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Orbert Davis

The Chicago Tribune's "1995 Arts People of the Year" and one of seven "Chicagoans of the Year for 2002", Orbert Davis is one of Chicago's busiest and most sought after jazz artists. Davis has a bachelor's degree from DePaul University and a Masters of Music in Jazz Pedagogy from Northwestern University. In addition to being a professional jazz musician, performer, and composer, he is a clinician and teacher, having taught music theory, jazz history, jazz improvisation and trumpet performance at Columbia College during his 14 year tenure. In addition to having co-founded Discover Music: Discover Life, Inc. in 1999, he is the Founding and Artistic Director for the Chicago Jazz Philharmonic and is Associate Professor of Jazz History at UIC.

The Chicago River (Official Trailer)
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The Chicago River

The Chicago River is an orchestral photo-film, featuring Orbert Davis' critically acclaimed orchestral composition "The Chicago River", performed by his Chicago Jazz Philharmonic, paired with glass plate images from Richard Cahan and Michael Williams' photobook "The Lost Panoramas: When Chicago Changed Its River and the Land Beyond" to document the historic reversal of the Chicago River .

Davis was captured by the notion that while the river's geography didn't change, everything around it did: "When you look at the river, you see the water and the river itself, but even more so we see the reflections in the river that change over time. I make musical connections to the aspect of reflecting."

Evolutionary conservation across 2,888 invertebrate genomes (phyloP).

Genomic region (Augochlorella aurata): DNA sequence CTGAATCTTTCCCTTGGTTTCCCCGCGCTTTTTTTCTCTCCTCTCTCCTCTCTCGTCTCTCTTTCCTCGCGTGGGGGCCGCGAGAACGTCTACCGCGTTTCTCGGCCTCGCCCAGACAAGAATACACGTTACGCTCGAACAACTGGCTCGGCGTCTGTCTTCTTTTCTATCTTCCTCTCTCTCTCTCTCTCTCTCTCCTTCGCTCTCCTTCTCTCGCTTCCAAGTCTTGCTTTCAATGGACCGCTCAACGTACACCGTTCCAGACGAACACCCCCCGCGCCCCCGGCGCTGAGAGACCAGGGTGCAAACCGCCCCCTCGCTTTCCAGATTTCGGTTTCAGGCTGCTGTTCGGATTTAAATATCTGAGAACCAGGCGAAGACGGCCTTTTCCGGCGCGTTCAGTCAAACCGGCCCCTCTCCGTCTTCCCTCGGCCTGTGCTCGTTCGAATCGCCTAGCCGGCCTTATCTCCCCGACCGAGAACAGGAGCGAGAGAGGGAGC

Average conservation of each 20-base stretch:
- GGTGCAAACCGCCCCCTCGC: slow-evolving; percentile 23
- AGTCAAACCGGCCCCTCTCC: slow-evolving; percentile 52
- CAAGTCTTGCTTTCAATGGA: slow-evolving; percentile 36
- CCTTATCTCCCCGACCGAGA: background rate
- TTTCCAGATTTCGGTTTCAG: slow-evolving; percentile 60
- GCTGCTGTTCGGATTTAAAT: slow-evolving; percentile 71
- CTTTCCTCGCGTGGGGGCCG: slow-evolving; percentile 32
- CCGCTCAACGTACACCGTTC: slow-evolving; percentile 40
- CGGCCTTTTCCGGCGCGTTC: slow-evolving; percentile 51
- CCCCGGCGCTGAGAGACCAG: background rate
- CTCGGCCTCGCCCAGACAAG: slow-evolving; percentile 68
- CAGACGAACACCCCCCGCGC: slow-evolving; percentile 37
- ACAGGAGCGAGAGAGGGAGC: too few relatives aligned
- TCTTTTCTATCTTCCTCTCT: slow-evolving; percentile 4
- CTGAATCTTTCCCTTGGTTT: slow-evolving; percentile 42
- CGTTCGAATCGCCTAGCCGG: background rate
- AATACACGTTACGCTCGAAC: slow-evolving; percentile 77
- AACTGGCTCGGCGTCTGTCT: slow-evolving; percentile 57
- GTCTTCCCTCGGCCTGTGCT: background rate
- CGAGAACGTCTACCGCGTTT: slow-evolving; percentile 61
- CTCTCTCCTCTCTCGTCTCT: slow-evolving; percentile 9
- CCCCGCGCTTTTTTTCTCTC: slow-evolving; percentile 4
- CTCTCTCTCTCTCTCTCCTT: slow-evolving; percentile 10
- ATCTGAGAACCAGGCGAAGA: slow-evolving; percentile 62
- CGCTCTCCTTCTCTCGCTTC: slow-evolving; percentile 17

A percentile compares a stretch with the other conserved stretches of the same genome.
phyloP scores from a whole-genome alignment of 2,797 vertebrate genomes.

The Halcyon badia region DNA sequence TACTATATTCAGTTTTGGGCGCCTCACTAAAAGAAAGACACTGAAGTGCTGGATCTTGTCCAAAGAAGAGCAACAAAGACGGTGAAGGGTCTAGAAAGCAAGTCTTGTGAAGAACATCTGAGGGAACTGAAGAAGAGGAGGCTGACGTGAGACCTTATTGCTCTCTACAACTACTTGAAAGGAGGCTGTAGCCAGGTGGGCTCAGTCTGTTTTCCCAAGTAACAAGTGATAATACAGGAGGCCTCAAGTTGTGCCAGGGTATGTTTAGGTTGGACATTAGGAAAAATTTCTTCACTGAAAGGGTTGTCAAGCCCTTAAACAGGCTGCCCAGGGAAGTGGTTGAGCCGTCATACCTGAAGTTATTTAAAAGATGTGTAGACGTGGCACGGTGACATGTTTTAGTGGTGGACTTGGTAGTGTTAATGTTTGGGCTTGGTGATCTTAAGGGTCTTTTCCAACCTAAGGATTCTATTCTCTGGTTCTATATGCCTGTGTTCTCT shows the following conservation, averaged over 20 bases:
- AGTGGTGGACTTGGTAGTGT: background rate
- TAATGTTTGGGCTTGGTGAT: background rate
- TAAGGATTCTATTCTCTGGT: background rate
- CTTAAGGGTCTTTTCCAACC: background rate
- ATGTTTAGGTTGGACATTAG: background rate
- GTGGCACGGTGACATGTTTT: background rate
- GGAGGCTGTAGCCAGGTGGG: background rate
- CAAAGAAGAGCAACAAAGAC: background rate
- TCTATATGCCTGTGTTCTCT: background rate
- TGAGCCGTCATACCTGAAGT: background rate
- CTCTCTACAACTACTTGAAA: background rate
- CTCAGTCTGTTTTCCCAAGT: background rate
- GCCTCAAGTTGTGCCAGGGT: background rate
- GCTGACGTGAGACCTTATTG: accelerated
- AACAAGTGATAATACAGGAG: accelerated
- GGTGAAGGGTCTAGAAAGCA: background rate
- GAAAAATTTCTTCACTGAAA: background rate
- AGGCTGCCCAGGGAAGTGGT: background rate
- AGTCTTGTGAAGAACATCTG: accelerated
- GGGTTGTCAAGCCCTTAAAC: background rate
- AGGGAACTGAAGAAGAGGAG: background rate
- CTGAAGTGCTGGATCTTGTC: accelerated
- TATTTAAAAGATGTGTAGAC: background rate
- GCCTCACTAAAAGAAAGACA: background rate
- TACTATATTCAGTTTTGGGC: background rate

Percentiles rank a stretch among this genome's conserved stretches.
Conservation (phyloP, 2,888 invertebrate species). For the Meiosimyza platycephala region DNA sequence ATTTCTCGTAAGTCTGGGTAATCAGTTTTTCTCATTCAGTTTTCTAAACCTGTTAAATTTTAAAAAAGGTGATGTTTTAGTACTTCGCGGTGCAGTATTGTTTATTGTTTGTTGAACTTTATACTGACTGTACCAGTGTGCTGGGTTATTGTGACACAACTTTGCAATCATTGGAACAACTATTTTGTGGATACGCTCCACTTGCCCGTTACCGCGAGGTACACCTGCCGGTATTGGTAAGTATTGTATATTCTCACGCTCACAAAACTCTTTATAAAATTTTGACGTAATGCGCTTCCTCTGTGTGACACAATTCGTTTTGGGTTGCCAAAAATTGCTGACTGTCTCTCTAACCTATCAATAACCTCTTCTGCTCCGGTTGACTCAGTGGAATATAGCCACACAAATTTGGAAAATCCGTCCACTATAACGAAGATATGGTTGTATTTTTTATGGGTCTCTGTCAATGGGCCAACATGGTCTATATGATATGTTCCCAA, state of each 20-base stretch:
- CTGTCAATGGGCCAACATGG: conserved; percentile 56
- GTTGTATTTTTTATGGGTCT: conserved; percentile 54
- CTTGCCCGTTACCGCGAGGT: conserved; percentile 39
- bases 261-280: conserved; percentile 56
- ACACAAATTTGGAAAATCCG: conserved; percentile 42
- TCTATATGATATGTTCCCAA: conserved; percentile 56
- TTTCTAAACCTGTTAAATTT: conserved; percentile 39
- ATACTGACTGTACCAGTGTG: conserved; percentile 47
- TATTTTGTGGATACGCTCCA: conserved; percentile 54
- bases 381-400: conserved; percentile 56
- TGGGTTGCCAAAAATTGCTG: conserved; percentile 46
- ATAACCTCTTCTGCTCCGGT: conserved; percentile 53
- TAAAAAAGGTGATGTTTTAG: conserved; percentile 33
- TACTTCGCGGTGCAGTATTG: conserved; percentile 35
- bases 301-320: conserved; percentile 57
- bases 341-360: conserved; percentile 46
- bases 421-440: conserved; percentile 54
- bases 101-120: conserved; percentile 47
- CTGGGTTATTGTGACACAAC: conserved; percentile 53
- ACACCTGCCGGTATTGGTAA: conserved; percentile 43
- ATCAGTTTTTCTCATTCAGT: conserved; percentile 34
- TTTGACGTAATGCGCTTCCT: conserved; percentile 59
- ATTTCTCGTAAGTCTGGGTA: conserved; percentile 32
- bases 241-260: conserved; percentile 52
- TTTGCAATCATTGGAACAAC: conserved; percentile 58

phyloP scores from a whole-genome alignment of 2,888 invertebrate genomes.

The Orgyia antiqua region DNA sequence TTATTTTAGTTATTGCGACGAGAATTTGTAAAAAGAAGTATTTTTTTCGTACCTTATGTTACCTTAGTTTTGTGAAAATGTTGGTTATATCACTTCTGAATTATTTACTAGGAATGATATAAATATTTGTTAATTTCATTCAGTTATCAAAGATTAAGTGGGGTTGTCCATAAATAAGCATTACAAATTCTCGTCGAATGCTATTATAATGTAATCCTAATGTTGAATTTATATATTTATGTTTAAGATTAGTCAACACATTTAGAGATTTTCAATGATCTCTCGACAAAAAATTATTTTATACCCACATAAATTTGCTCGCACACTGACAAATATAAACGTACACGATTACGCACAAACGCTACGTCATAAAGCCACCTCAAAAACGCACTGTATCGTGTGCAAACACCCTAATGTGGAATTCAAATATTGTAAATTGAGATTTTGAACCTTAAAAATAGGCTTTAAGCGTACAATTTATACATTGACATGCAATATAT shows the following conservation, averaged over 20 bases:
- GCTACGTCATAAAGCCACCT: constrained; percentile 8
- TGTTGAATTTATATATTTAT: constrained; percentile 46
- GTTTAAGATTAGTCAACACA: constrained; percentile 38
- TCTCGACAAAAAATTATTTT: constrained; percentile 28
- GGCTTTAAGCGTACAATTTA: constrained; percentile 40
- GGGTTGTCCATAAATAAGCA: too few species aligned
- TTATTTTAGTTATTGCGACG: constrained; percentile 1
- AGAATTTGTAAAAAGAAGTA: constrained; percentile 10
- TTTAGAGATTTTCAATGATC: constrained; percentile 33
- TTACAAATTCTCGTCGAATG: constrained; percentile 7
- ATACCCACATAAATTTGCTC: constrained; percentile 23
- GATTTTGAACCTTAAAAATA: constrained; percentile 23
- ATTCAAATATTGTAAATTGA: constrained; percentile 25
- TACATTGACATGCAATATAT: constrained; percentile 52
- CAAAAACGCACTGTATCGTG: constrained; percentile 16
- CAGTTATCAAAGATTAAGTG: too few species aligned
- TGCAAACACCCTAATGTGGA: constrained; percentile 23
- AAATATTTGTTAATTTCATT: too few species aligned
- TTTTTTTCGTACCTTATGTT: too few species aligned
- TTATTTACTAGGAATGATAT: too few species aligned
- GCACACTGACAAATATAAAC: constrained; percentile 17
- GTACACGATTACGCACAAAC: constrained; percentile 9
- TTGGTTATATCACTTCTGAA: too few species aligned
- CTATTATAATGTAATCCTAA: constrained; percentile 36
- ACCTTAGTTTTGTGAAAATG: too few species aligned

Hailed as one of the greatest engineering feats ever undertaken, changing the river's course greatly improved Chicago's sanitation and public health, but it also had significant consequences on the natural environment and cultural landscape for other parts of the region.

The five-moment, third stream masterwork was commissioned by and premiered at Chicago's Symphony Center in May 2013.


The story of the Chicago River is one that has powerfully impacted every community and every Chicagoan from the turn of the 19th century to today. Much more than a portrait of a geographical landmark, The Chicago River is a gripping commentary on how a rising city changed the direction of a mighty river and, in so doing, evolved into a vast metropolis. It is as much symphony as tone poem, as much multimedia art as urban biography, illustrating a major piece to the story of the city we all call home.

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